It can be extremely difficult to stay motivated over the long haul and stick with an exercise program. In fact, the American Council on Exercise (ACE) says that over 50 percent of exercisers quit within the first six months of starting a program.
Exercising, just like many other long-term endeavors in life, becomes much more satisfying when you set appropriate goals for yourself. Several studies have shown the motivational benefits of setting clear fitness goals. These progressive goals give you something to continually work for and help you to challenge yourself.
But, notice that I specified “appropriate goals.” What is an appropriate fitness goal and how can you set them? What else will help you to reach these goals?
ACE advocates a goal setting model called S.M.A.R.T that lays out several principle requirements your goals need to meet. We’ll briefly consider each of these requirements.
Specific- Consider exactly what you want to accomplish. The goal should be clearly defined with absolutely no room for individual interpretation. For example, don’t say “I want to be more fit,” but try saying “I want to run a 12-minute mile.”
Measurable- It should be easy for you to track your progress and see how much you’ve accomplished. To this end, your goals should be clearly measurable. Keep a log of the improvements that you’ve experienced, whether it be your mile time or your weight. Being able to look at the positive changes, plainly laid out, will help you to realized how beneficial your program has been. ACE points out that your goal can be either objectively or subjectively measurable, meaning that you can measure your percent body fat or simply how your pants fit you. Objective measurements, however, tend to be easier to track in standard terms.
Attainable- This particular aspect of goal-setting can be tricky and requires a lot of forethought and balance. Your goal should be challenging but still something that you can realistically accomplish considering, among other things, your time frame and fitness level.
Relevant- Your goal should fit your circumstances, interests and chosen activity. While cross-training can be extremely beneficial, you don’t want to get distracted or do anything that could be counterproductive. For example, if you were preparing for a 5k walk, running quarter-mile sprints would not be the most logical, or safe, approach.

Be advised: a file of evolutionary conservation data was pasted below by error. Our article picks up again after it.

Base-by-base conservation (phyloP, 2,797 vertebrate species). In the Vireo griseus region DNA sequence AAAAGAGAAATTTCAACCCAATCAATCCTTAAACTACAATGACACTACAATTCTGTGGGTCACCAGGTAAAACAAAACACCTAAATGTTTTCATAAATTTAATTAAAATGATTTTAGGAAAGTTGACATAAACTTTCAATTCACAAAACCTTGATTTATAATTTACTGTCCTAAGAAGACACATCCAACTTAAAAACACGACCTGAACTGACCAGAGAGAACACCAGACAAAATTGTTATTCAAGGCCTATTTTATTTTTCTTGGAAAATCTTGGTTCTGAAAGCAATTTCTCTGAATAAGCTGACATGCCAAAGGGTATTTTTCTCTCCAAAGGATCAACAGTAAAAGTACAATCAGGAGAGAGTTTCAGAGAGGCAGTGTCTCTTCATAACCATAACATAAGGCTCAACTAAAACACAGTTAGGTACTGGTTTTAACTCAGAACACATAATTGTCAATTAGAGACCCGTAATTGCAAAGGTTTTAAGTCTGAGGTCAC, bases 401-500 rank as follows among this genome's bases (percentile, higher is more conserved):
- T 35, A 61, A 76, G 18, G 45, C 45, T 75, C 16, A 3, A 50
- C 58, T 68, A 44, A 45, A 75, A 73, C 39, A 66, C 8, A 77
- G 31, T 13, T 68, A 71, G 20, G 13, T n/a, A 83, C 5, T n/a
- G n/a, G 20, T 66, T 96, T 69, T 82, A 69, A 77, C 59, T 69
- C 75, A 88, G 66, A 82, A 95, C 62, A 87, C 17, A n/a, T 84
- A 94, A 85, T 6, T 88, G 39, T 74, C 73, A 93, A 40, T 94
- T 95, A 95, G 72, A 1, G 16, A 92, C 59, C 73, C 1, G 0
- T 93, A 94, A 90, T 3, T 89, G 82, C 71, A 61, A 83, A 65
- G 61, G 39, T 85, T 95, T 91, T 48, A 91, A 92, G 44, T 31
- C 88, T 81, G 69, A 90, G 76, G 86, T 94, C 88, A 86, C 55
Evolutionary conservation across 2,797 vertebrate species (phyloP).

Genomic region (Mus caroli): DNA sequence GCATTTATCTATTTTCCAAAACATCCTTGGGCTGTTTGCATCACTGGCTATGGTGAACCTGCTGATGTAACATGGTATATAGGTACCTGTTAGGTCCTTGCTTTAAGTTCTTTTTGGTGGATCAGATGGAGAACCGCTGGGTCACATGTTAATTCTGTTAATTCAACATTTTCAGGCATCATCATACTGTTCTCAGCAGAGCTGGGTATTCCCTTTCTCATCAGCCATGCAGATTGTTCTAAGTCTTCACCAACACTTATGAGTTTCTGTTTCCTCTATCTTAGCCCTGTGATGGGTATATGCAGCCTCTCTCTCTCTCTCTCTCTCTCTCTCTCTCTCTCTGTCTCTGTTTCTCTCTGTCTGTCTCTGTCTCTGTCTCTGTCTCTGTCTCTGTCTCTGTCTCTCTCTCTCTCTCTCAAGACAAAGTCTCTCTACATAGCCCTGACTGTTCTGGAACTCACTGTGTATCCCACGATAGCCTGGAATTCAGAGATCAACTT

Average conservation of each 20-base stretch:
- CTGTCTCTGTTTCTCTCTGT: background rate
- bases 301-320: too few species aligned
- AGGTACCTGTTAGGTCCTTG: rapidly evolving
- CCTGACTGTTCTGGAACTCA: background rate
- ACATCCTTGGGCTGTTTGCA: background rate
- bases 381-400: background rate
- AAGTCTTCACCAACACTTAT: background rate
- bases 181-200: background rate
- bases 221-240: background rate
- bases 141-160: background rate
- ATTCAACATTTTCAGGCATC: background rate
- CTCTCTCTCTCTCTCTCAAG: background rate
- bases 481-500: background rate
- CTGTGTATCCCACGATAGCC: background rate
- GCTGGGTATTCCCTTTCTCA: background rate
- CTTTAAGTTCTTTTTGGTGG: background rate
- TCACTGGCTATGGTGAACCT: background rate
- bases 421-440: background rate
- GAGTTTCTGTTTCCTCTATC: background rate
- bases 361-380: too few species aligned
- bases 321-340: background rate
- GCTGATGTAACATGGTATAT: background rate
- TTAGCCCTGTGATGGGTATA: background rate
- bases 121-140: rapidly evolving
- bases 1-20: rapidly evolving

Time Bound- Set a definite deadline for your goals. This will help you to stay focused and make the best use of your time, rather than procrastinating because you have no specified completion date.
Consider, too, that smaller goals with shorter timelines can be used to help you build up to bigger goals. For instance, maybe you’ve never run before but decide that you want to run a marathon. It would be unrealistic to expect yourself to accomplish that with no preparation. Setting more achievable goals like running a 5k, a 10k and then a half-marathon will help you progress toward your ultimate goal.
In addition to the initial act of setting the goal, there are other steps you can take to help you along the way.
Before you start your program, and even throughout, it’s good to check your resolution to maintain your healthy lifestyle and continue working toward your goals. To help you build resolve, try making a list of benefits versus costs to make it plain to yourself how much you stand to gain.
Reward yourself for reaching different milestones and define these rewards when you’re designing your plan. This way, you won’t just be running to lose weight or to cut time off your mile, you’ll be running for that gift your promised yourself.
With any lifestyle change, you should never underestimate the value of a support system. Tell people who are close to you about your goals. Not only will they be able to support and encourage you, but you’ll feel more accountable once someone else knows what you’re working to accomplish.
Has setting goals helped you to make changes in your life? Please share your experience with us in the comments!